How do you actually photograph a car? I say: With effort and respect or not at all. And since it can all be so exhausting and a bit demanding, here for the first time I want to divide a topic into several parts, probably three or four, I’m not sure yet.
PART 1: PRESENT THE MOVEMENT OF CARS
This is not the easiest exercise, and unfortunately, there are many people who are satisfied too fast when they are taking pictures of a car. I only recently experienced it again: there I was at the 24-hour race at Daytona on the slopes to catch racing cars at night in front of the glowing Ferris wheel. The Ferris wheel is built every year on the track, and it’s sort of a must-have shot to bring a racing car together.
And what do I see there? Two colleagues, both equipped with photo vest like me and thus at least accredited as professional photographers, have an Aufsteckblitz on the camera and use it diligently. My goodness, why is there a flash? To freeze movement. Apart from the fact that the flash has to disturb the racers pretty much, he staples the car almost at the track, very good to see on the rims: Every single spoke can be seen crisp and knows exactly that the car does not drive – it is as if time had stopped.
Even worse, when the flashing photographer pans the camera with the car to blur the background. No matter where you stand for the Riesenradfoto: It is always far too far away to be struck by lightning, so in the background of the flashed image in any case, the typical wiping effects, which should actually illustrate the movement of the subject. So far so good. But because the flash flares up for a thousandth of a second or shorter and hits the actual subject from close range (depending on location about ten to 20 meters), he freezes racing cars and wheels completely, and now you can see the paradox of the stationary car with stripes of movement. This is under no circumstances a good photo.
Very, completely wrong Mitzieher, here from the 24-Stundenrennen at the Nuerburgring 2015. Also back then I had seen colleagues who flashed when moving, and then I just tried that. With expectable negative result: The result is a blurred background due to the combination of long shutter speed (here 1/50 second) and super short flash burn time (about 1/1000 or shorter), but a still standing car, which can be seen well on the rims can. The blurred headlamp track deteriorates the picture in addition, and what the driver keeps from flashing, I would rather not know.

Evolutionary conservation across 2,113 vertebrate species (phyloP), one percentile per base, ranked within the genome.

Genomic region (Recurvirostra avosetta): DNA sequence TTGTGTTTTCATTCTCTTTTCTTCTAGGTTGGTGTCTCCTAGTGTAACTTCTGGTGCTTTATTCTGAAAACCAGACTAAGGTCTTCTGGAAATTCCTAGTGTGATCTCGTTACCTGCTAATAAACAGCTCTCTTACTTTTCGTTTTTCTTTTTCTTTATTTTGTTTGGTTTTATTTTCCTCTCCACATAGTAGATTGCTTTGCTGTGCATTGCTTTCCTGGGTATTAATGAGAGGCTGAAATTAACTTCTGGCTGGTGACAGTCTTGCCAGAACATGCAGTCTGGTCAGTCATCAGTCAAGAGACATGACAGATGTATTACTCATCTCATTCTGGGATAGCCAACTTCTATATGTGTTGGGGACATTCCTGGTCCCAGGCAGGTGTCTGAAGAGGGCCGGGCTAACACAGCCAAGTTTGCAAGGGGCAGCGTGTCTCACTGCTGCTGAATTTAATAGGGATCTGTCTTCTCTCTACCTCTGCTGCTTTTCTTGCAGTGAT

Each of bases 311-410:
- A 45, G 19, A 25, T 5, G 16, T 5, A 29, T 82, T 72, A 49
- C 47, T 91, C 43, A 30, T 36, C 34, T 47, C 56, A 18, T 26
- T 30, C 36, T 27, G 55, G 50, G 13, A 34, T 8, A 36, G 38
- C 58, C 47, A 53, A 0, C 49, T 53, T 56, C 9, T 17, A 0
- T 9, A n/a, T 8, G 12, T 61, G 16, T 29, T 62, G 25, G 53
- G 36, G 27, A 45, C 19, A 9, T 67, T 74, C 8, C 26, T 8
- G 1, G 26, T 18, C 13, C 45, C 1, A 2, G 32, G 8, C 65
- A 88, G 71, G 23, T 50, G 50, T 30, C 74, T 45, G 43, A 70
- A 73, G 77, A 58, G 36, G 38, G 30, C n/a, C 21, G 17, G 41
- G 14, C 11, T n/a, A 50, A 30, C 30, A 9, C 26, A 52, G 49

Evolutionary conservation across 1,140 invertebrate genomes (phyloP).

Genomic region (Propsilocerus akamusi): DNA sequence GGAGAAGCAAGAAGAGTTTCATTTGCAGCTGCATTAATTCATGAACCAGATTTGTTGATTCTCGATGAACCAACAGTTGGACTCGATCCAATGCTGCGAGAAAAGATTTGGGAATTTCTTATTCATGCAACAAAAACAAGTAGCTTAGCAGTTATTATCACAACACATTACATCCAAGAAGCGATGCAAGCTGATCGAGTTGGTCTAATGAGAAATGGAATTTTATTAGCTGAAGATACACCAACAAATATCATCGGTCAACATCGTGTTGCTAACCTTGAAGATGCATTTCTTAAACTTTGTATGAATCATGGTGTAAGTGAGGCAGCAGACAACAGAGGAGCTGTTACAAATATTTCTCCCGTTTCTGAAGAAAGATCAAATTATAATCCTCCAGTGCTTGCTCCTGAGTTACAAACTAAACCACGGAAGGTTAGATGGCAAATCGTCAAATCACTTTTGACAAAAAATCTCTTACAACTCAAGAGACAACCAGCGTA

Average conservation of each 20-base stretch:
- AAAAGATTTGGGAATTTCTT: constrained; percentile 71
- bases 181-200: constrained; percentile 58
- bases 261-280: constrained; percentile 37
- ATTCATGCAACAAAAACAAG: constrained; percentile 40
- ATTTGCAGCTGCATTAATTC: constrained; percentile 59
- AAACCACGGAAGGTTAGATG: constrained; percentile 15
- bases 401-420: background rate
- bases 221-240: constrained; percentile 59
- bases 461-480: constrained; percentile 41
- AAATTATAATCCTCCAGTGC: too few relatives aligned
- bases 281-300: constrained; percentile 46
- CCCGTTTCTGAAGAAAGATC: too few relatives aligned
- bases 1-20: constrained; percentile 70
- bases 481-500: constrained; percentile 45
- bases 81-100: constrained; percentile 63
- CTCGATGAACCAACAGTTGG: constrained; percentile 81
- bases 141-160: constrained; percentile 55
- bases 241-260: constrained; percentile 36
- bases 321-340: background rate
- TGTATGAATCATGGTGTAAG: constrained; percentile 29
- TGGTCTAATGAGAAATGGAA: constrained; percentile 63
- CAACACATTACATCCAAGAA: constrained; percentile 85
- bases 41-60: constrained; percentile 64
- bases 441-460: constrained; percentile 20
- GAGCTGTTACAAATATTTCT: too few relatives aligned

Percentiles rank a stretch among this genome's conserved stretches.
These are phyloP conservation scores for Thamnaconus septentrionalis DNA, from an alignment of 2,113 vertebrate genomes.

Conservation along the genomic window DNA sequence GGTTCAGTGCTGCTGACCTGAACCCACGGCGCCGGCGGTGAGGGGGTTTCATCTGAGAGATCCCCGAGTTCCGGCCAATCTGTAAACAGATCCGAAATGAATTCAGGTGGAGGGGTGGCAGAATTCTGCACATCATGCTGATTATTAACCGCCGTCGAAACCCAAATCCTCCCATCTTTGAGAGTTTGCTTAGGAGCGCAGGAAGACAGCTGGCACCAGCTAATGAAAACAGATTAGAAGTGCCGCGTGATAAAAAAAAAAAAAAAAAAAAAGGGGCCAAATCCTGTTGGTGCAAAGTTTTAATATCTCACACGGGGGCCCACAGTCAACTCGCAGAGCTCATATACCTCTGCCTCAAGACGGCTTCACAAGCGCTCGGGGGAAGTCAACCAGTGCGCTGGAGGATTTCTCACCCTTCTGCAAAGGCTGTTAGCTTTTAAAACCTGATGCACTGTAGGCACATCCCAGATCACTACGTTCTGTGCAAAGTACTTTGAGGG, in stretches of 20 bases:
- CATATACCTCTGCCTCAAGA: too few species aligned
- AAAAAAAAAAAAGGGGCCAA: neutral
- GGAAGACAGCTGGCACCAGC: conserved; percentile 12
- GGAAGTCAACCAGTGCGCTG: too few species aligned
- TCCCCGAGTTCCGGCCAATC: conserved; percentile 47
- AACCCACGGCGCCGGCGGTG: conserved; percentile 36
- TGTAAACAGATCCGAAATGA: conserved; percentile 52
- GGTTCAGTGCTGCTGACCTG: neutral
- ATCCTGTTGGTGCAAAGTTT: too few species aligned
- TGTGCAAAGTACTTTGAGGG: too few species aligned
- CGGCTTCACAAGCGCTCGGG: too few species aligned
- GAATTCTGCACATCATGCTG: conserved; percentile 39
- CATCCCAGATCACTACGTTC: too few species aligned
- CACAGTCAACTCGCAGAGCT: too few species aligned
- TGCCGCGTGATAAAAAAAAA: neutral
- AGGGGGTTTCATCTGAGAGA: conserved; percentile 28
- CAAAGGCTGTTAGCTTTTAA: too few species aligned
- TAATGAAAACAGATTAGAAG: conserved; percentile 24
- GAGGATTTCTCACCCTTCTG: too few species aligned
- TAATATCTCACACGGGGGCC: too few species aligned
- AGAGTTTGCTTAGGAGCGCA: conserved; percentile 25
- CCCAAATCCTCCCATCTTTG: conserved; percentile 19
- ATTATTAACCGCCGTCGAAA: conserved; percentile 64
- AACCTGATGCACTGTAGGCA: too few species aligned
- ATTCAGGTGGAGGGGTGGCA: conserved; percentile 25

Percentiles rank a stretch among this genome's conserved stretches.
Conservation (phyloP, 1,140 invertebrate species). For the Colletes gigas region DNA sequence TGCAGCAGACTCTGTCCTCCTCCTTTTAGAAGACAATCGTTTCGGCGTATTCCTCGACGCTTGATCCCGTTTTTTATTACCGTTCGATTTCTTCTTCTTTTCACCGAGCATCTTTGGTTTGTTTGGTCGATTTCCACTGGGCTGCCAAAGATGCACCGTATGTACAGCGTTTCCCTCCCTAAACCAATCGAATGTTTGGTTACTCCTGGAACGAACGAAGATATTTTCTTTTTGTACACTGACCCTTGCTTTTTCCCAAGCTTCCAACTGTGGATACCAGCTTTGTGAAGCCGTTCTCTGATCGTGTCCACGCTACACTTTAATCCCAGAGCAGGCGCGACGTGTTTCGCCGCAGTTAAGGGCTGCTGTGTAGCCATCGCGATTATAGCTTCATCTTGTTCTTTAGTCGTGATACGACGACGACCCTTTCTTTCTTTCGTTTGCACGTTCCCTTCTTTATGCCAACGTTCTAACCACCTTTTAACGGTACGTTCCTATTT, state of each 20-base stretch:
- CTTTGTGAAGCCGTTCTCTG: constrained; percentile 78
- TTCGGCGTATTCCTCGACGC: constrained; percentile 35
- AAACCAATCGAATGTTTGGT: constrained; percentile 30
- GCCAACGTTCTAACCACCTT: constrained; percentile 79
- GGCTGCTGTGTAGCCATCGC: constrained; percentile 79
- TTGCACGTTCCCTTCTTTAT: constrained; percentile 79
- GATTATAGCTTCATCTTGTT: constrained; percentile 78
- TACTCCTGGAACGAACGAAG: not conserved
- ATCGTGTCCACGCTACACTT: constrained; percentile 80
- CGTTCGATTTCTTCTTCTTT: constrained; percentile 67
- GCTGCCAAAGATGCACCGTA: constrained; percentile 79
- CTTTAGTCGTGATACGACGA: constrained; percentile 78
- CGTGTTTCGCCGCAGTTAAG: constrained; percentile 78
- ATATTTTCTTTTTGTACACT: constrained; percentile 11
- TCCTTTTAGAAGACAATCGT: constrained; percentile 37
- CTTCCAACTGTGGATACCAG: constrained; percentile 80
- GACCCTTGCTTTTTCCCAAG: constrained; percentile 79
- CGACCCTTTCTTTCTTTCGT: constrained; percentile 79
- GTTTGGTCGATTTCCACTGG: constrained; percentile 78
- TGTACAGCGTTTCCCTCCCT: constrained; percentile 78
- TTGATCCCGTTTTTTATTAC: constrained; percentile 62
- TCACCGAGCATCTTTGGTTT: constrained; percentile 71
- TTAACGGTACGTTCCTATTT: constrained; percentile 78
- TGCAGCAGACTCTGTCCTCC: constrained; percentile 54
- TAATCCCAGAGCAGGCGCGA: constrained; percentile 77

Traveling cars from the side must be photographed with the pull-along technique, but please without a flash. At night this is more difficult than during the day (also for the camera, if one uses the autofocus), so it is best to start by day, Mitzieher practice. Incidentally, it is also worthwhile if you do not really like cars, because you also photograph trotting and galloping horses, running dogs and children, and ultimately everything that moves parallel to the camera (there are exceptions, but they come in a later episode) , Cars have the advantage that they are nice and big and therefore easier to hit. In addition, they are fast, and you can take shorter exposure times.
If two or more cars can be seen on a Mitzieher photo (here as at the top of the 24-hour race in Daytona 2018), then usually only one car is really sharp because their speeds are different. But the sharpness difference between Porsche 911 (right) and Ferrari 488 also makes the appeal of such a photo – because they visibly fight for positions here.
If I take a picture of a car and have a driver with whom I can communicate, three things are important: road, location, speed. The road should be (at least for the beginning) straight, like to drive as little as possible. You also have to be able to turn around safely, because with a single pass it is not enough for a successful Mitzieher. My own location should be a good way off the road (50 to 100 meters is a start), because then I can move the camera more evenly than at a short distance, and uniformity is the nuts and bolts / h before (in the city) or 80 km / h when we are on the highway. Happy with cruise control, if possible, because of the uniformity. In any case, my driver does not interfere with traffic at these speeds, and I can choose comfortable exposure times, namely 1/50 second for the 50 km / h and 1/80 second for the 80th speed.